In addition, Advanced Persistent Threats (APTs), where cybercriminals gain extended access to a corporate network, are a primary attack vector. Dutch organizations are slightly more likely to fall victim to an APT (50 percent) than phishing (48 percent). Ransomware also scores high with 46 percent. While zero-day utilizations are less common (21 percent), they are nonetheless a significant risk.
It is also striking that half of the organizations had to deal with malicious parties who abused a vulnerability to gain illegal access. Just under half experienced data filtering and credential hijacking in attacks. When cybercriminals came in, 42 percent of organizations experienced Distributed Denial-of-Service (DDoS) attacks. In that case, sensitive data was revealed in 38 percent of the companies. The consequences of such conditions are not at all pleasant when one realizes the damage. For example, almost half were dealing with a maximum of 882,690 euros in direct and indirect damage.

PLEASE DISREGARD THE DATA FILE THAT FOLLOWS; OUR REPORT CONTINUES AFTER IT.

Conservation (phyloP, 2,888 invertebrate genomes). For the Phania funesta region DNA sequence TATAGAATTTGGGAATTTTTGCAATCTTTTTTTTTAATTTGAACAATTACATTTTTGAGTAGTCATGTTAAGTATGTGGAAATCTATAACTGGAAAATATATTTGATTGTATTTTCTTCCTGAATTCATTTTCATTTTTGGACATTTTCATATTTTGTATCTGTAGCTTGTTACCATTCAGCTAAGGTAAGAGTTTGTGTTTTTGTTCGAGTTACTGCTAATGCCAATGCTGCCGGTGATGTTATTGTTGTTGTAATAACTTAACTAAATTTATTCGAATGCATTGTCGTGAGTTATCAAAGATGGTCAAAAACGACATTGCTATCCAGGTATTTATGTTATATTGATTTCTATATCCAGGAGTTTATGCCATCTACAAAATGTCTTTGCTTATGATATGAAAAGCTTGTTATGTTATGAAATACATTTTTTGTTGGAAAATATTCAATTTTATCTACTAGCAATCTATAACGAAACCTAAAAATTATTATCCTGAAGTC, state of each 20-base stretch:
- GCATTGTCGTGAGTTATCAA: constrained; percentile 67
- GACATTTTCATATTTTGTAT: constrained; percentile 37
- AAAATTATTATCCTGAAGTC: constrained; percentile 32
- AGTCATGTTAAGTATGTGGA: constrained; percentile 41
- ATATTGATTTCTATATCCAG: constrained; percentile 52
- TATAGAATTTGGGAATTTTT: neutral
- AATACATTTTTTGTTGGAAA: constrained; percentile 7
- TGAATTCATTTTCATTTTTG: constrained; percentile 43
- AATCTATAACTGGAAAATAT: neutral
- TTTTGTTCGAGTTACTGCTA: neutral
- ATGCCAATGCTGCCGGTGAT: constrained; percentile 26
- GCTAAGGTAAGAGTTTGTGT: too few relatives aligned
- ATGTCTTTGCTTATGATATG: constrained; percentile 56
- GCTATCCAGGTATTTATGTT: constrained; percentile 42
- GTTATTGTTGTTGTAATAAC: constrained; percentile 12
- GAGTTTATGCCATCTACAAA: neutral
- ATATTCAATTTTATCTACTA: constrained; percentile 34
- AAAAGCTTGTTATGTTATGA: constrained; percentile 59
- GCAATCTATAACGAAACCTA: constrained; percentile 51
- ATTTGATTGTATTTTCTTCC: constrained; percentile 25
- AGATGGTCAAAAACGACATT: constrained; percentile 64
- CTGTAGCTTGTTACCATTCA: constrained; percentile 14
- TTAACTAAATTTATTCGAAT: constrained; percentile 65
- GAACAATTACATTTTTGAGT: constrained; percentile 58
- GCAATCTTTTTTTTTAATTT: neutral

Perception of Dutch companies
The risk figures are in line with the concerns of Dutch companies. During the second corona year, 46 percent were concerned about data breaches. At the same time, ransomware (41 percent) and attacks targeting cloud services (31 percent) are concerns. On the question of what Dutch organizations are least prepared for, ransomware, insider threats and data leaks are mentioned, respectively.
However, a majority of Dutch companies (64 percent) are confident of responding to a threat within 24 hours. For this, they use threat hunting tools, such as an external threat information platform, DNS (Domain Name System) queries and DNS responses. Nevertheless, threat detection remains difficult due to lack of IT staff, money and remote monitoring.